The Central Bank of the UAE raised the base rate applicable to the overnight deposit facility by 50 basis points, effective from Thursday, May 5, following the decision made by the US Federal Reserve Board to increase its key interest rate on Wednesday.
Most central banks in the six-member economic bloc of the Gulf Co-operation Council follow the Fed key interest rate moves due to their currency pegs to the US dollar, with the exception of Kuwait, whose dinar is linked to a basket of currencies.
The Fed's move to raise its key rate by half a percentage point is its largest increase since 2000 and its second in less than three months as the world's largest economy looks to curb soaring inflation, which hit the highest level since 1981.
The UAE central bank also decided to maintain the rate applicable to borrowing short-term liquidity from the regulator through all standing credit facilities at 50 bps above the base rate, it said in a statement on Wednesday.
The base rate, which is anchored to the Fed's interest on reserve balances (IORB), signals the general stance of the central bank's monetary policy and provides an effective interest rate floor for overnight money market rates.
In March, most of the region's central banks increased their rates after the Fed approved a quarter percentage point rise, following two years of keeping the rates near zero. The accommodative monetary policy to cushion the economy from pandemic shocks has pushed well above the Fed target of 2 per cent.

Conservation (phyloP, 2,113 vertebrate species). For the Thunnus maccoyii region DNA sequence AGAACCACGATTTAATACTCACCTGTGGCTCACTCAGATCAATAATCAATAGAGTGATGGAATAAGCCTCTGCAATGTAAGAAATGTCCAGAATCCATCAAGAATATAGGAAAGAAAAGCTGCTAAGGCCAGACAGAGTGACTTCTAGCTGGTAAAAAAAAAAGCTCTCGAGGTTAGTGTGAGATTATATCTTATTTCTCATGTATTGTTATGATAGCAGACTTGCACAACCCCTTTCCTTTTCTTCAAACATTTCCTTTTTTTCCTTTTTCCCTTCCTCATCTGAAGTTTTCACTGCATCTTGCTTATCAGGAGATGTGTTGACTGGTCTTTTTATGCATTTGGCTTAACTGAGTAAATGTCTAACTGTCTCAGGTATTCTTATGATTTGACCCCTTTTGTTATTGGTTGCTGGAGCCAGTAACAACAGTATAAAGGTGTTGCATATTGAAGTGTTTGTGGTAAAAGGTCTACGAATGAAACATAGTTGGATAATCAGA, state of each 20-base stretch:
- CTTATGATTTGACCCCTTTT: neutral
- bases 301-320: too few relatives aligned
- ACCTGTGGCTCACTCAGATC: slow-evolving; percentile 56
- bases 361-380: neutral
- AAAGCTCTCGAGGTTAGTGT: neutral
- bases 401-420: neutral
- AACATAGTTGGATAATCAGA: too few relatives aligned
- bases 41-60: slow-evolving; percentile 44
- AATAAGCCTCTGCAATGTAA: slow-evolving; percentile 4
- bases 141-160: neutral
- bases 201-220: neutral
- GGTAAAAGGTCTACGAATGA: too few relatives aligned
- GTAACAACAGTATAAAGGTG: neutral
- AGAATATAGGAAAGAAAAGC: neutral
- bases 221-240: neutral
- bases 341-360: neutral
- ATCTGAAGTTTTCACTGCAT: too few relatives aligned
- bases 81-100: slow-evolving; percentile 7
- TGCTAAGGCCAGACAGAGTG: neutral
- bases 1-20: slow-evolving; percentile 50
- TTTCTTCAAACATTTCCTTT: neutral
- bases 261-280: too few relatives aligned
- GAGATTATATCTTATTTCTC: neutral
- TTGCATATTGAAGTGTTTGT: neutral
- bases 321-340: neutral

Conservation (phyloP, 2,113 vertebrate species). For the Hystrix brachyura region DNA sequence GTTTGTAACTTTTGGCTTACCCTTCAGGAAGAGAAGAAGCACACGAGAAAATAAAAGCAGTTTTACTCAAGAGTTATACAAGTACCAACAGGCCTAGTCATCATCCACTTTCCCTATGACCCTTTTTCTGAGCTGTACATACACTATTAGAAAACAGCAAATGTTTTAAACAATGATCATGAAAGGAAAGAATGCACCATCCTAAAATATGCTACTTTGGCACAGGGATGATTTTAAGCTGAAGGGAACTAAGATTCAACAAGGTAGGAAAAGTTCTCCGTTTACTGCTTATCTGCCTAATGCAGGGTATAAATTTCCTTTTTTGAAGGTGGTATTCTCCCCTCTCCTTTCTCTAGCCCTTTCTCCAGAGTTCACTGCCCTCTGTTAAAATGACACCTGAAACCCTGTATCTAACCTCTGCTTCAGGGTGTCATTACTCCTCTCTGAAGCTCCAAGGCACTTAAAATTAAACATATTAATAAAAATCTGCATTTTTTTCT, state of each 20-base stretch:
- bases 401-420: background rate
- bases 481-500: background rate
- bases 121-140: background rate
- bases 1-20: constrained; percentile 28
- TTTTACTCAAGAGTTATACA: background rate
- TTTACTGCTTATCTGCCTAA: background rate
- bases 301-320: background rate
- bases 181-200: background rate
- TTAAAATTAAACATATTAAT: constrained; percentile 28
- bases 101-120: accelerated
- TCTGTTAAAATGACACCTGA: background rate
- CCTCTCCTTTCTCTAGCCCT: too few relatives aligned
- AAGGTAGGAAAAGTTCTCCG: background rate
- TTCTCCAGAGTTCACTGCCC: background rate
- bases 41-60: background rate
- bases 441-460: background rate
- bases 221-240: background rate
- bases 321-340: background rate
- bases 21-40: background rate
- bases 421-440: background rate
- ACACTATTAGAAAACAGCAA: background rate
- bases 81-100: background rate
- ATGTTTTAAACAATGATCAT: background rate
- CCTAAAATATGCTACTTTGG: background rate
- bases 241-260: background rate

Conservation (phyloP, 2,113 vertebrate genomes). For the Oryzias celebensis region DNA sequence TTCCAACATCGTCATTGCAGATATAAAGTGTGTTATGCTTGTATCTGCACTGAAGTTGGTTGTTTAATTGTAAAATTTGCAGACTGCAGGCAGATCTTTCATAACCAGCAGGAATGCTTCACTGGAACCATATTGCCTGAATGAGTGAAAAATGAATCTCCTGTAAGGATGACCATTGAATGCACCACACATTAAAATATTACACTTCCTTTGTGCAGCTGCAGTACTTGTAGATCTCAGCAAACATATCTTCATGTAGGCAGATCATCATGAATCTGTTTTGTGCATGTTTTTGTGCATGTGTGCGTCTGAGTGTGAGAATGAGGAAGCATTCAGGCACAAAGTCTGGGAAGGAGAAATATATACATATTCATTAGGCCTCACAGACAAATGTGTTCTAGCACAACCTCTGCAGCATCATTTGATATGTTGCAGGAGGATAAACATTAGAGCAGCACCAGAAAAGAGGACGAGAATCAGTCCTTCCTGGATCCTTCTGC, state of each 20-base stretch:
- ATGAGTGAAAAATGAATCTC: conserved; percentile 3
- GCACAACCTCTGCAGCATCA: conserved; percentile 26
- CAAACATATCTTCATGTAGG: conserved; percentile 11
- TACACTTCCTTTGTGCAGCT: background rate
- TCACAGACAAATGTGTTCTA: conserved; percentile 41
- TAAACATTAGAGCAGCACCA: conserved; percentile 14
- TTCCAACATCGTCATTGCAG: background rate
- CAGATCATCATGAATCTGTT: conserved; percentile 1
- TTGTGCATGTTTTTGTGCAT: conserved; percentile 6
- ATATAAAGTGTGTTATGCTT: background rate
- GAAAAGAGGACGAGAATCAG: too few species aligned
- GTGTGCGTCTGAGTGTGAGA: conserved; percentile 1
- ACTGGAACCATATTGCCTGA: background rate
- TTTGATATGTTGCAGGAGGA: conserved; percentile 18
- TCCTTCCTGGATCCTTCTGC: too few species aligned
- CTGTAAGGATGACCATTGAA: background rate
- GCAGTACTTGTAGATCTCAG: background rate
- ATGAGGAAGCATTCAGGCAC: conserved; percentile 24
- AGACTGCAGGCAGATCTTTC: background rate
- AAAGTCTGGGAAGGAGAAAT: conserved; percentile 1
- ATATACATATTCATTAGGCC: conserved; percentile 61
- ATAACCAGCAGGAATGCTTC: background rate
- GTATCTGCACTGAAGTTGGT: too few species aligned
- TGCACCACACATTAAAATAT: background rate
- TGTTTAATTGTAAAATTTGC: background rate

The Fed’s hawkish stance towards rate increases comes amid tumult in the global economy as well as energy and commodities markets volatility caused by Russia’s invasion of Ukraine.
Average petroleum spot prices have fluctuated between $98 and $130 per barrel since the conflict began and are expected to settle at about $107 per barrel in 2022, the International Monetary Fund said.
Food prices are expected to increase by about 14 per cent this year on top of the 28 per cent increase in 2021, it said.
The IMF forecasts Mena inflation will reach 13.9 per cent, slightly lower than the 14.8 per cent recorded last year, driven by a significant increase in food and energy prices, and in some cases, exchange rate depreciations and lax monetary or fiscal policies.
In the UAE, banks are expected to benefit from the rise in interest rates. Lenders' net income is estimated to increase 15 per cent, and return on assets to grow 1.4 per cent, for every 100 bps increase in interest rates, S&P Global Ratings reported.
Despite the interest rate increase, lending growth is likely to accelerate, underpinned by the UAE’s economic growth, the rating agency said.
However, with anywhere between seven and nine interest rate rises expected in 2022 and 2023, borrowing is likely to tighten in the longer term, Mohamed Abdelbary, Abu Dhabi Islamic Bank's group chief financial officer, told The National last month.
“There is demand and financing will happen, but as rates also go up, you will start seeing that some clients may be [holding] back from availing financing,” he said.
“It's early days for that, but our expectation is that the [lending] market is probably going to grow anywhere between 5 per cent and 7 per cent this year.”